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The U.S. is facing a “brutal reality” of nearly zero-percent growth in its working-age population for at least a decade, according to Hedgeye Demography analyst Neil Howe.

Howe dug into a long-term forecast for U.S. economic growth in a recent institutional Black Book presentation. He found that even with a sudden change in fertility and immigration, the U.S. is unlikely to see the kind of growth in working-age population the U.S. saw from the mid 1970’s to the mid 80’s and again in the 90’s.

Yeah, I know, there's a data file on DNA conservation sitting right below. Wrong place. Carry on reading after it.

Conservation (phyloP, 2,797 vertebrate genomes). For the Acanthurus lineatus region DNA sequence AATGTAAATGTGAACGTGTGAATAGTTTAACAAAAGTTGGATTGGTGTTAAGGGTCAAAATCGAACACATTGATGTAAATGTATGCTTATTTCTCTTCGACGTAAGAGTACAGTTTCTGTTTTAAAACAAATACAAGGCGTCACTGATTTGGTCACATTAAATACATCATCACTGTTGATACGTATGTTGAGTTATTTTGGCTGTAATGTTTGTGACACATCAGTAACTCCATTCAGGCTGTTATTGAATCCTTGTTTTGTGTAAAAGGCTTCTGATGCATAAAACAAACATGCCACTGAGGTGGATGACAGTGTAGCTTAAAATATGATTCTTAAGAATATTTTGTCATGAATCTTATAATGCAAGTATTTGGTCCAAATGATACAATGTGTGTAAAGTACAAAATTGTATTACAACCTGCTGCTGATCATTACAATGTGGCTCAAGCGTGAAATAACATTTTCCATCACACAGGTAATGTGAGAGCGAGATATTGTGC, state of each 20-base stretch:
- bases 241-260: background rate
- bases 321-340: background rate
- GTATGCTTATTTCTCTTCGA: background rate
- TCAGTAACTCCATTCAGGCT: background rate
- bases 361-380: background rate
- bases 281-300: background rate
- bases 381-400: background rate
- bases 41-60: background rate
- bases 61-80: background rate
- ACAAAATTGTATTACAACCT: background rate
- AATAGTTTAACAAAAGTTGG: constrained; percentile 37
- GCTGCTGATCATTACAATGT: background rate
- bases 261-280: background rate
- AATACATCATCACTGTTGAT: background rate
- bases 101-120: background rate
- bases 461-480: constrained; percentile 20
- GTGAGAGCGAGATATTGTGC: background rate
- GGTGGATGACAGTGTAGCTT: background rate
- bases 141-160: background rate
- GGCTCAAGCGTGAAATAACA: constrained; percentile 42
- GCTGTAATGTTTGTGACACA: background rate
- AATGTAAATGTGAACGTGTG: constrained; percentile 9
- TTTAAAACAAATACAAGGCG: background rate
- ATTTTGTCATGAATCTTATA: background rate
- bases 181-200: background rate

“We are entering this decade-long ‘super trough’ of working-age population growth,” Howe explains in the clip above.

“And it looks like, for the rest of our lives, we will never again see the working-age population growth we experienced as recently as 2011. People want to bring back the Reagan economy. But back in the early 1980’s…you had a huge wind at your back [of] 1.7% per year free GDP growth just from warm bodies.”

Watch the full clip above for more.

Howe: The ‘Brutal Reality’ Of U.S. Working Age Population - demography unplugged